I had a question of probability in one of my tests which I couldn't solve. I think that it could be solved using Bayes rule.

I am not looking for the exact solution but if anyone could explain the concept underlying the tricky problem would be really helpful.

Here is the question -

I have two boxes containing apples and banana. One box contains 3 times the number of bananas as apples. Another box contains 3 times the number of apples as bananas. I chose one box at random and from that box chose 5 fruits with replacement. I got 4 apples and 1 banana. What is the probability that we select the basket mainly with apples?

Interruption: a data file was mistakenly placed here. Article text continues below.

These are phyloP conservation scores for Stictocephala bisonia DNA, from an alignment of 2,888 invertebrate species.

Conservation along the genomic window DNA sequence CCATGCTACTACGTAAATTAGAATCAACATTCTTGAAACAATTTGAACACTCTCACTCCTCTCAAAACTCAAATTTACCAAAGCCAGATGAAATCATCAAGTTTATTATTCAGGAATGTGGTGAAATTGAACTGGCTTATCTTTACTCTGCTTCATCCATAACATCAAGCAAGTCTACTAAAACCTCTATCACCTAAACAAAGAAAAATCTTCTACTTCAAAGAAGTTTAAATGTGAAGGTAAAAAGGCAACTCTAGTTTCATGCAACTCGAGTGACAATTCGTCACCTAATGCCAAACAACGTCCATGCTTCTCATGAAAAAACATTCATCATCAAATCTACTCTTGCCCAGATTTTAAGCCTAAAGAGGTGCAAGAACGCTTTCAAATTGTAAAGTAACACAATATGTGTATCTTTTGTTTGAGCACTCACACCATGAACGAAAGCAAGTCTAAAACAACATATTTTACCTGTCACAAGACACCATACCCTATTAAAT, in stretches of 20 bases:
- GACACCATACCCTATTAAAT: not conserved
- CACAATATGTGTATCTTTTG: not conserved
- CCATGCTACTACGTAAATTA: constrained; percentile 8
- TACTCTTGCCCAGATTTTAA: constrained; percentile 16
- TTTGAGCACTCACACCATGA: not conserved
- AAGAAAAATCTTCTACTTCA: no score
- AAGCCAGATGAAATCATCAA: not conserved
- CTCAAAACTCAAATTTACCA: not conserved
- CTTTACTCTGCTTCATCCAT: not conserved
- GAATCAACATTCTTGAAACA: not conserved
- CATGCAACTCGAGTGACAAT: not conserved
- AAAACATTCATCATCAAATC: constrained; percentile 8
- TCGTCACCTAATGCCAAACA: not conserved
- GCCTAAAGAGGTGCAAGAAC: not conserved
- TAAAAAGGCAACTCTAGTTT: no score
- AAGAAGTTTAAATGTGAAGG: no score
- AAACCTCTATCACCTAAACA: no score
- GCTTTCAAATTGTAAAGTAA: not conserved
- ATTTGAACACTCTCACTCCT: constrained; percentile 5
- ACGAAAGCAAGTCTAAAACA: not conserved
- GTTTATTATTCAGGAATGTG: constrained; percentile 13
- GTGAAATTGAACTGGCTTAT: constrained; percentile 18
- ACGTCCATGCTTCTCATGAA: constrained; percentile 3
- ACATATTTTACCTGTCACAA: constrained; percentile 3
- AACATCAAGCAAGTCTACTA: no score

1 Answer 1


You have two boxes $B_1$ and $B_2$, where $P(Apple) = 0.25$ for $B_1$ and $P(Apple) = 0.75$ for $B_2$.

You observe data $D$, where you do 5 draws and get 4 apples and 1 banana.

You can formulate your question using the Bayes rule to calculate the probability that you picked box 2:

$$ P(B_2|D) = \frac{P(D|B_2) * P(B_2)}{P(D|B_2) * P(B_2) + P(D|B_1) * P(B_1)} $$

Here the priors (of choosing either box) are the same:

$$P(B_1) = P(B_2) = \frac{1}{2}$$

And both likelihood functions (for box 1 and 2) follow a binomial distribution:

$$P(D|B_i) \stackrel{}{\sim} Binomial(n,k) = C(n,k)* p_i^k * (1-p_i)^k$$

where $C(n,k)$ is the combination, and $p_i^k$ is the probability of picking an apple for box $i$.

So now you can just plug in the numbers to the top equation and get the solution for yourself.


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